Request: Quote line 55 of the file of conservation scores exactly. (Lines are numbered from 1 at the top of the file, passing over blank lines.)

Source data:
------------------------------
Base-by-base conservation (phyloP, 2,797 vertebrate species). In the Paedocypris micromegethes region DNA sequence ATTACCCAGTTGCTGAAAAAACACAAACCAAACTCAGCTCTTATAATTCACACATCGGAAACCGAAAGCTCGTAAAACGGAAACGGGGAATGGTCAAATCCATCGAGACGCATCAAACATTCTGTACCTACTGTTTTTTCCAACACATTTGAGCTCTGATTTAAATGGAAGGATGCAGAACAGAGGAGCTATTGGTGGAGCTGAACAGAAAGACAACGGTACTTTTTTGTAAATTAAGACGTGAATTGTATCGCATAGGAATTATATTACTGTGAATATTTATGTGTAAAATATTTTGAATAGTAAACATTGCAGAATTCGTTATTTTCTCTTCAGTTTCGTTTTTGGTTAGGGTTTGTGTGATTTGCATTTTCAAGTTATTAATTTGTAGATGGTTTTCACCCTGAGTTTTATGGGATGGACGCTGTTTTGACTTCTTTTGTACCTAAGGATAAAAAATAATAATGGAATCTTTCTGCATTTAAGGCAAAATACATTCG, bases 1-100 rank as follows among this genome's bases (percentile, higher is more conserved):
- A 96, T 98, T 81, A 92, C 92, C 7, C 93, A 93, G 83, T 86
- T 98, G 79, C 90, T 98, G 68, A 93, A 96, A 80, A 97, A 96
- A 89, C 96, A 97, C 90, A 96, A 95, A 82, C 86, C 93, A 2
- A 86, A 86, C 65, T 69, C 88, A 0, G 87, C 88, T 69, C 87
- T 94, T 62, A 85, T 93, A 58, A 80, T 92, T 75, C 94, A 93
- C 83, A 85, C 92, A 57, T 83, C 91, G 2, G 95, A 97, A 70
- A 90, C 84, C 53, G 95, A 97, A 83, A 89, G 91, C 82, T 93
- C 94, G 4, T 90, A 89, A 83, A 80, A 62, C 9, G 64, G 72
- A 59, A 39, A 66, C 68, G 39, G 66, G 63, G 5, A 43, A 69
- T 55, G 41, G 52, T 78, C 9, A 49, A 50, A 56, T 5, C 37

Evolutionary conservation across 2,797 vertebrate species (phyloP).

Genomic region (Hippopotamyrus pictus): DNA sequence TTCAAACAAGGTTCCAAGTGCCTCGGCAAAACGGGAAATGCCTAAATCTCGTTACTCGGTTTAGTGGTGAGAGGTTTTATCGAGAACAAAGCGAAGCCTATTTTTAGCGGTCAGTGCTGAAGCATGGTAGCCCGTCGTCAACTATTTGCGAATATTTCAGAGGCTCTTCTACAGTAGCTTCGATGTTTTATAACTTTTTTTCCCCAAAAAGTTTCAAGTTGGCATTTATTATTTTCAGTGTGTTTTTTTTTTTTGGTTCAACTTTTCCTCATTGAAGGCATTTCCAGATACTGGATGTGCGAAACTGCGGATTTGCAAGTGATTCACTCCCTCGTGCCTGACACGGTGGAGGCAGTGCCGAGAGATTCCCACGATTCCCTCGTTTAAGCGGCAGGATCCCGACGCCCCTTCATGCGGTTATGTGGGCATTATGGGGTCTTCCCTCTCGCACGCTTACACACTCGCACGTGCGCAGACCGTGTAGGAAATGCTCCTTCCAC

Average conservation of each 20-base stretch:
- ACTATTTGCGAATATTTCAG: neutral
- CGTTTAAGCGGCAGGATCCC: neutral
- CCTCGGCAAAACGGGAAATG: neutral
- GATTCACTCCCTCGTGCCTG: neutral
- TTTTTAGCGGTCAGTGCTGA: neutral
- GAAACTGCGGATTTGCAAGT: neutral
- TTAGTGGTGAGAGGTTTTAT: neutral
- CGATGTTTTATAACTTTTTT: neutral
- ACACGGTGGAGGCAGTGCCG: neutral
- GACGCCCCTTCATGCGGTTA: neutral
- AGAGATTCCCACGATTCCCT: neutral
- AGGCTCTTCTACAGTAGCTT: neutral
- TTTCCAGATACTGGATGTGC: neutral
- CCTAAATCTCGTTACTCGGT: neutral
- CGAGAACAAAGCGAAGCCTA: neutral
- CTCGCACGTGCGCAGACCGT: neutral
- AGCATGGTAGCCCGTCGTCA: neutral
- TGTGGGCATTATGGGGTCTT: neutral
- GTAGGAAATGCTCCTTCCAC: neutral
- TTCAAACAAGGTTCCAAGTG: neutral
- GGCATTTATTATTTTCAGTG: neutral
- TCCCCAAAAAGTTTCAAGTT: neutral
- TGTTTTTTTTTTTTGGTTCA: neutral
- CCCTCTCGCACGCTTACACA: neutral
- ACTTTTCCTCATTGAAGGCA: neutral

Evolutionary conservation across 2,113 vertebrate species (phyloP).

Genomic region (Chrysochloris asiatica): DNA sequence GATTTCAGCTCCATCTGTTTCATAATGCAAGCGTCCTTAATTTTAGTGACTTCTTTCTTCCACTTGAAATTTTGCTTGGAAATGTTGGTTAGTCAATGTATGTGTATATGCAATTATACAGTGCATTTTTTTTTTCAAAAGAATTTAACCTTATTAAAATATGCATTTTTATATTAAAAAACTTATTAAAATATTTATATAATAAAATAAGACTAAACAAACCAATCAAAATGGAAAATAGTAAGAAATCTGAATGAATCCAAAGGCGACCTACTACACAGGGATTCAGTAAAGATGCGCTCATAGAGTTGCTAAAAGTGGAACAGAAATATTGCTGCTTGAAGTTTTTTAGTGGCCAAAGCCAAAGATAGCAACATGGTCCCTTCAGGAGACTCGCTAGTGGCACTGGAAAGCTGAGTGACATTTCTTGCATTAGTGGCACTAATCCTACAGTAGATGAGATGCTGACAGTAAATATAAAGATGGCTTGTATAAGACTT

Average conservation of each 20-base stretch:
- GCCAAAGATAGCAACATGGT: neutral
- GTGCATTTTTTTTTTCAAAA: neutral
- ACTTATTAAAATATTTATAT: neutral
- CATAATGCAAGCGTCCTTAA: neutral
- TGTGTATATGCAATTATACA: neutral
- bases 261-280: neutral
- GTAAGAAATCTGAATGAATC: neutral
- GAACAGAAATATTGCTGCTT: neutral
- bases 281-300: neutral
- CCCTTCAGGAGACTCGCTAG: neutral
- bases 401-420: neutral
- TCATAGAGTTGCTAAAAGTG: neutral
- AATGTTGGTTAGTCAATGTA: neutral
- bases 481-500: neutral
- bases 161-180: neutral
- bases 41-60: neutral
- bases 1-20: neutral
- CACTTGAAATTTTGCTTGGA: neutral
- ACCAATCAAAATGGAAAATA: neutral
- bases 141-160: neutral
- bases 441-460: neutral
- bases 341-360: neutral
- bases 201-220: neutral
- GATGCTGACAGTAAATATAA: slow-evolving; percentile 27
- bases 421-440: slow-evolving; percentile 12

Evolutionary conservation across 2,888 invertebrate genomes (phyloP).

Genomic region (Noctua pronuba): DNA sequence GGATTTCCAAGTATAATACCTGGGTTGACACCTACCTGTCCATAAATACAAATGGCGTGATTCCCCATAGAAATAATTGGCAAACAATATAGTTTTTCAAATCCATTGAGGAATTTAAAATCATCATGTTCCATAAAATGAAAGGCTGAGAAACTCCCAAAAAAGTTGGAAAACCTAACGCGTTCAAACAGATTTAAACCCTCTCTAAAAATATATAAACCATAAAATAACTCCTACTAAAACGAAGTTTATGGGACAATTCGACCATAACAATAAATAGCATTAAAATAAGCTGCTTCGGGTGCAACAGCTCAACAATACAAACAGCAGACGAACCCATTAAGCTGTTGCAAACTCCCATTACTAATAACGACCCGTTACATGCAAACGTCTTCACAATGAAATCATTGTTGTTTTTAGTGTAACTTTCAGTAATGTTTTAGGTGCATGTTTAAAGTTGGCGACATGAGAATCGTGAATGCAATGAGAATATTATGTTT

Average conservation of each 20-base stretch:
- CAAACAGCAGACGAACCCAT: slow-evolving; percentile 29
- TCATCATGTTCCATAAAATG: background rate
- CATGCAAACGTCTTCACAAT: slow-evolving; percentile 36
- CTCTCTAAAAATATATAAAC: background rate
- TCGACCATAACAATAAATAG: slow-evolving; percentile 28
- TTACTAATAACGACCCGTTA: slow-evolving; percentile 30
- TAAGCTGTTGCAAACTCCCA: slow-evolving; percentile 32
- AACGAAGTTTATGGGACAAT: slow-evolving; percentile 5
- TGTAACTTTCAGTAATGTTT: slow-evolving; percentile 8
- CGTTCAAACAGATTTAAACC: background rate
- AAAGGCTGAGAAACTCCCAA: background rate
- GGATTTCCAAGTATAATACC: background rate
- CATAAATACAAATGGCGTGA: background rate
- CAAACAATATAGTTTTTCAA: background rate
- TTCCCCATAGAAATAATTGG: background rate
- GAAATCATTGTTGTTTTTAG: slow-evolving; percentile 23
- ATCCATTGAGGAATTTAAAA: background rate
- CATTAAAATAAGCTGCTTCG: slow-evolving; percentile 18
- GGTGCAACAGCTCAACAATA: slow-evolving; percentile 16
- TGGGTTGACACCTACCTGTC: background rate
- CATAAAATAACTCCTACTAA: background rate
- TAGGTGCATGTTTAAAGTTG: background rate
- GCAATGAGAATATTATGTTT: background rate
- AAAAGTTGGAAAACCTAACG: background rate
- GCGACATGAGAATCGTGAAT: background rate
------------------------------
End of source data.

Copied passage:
- AATGTTGGTTAGTCAATGTA: neutral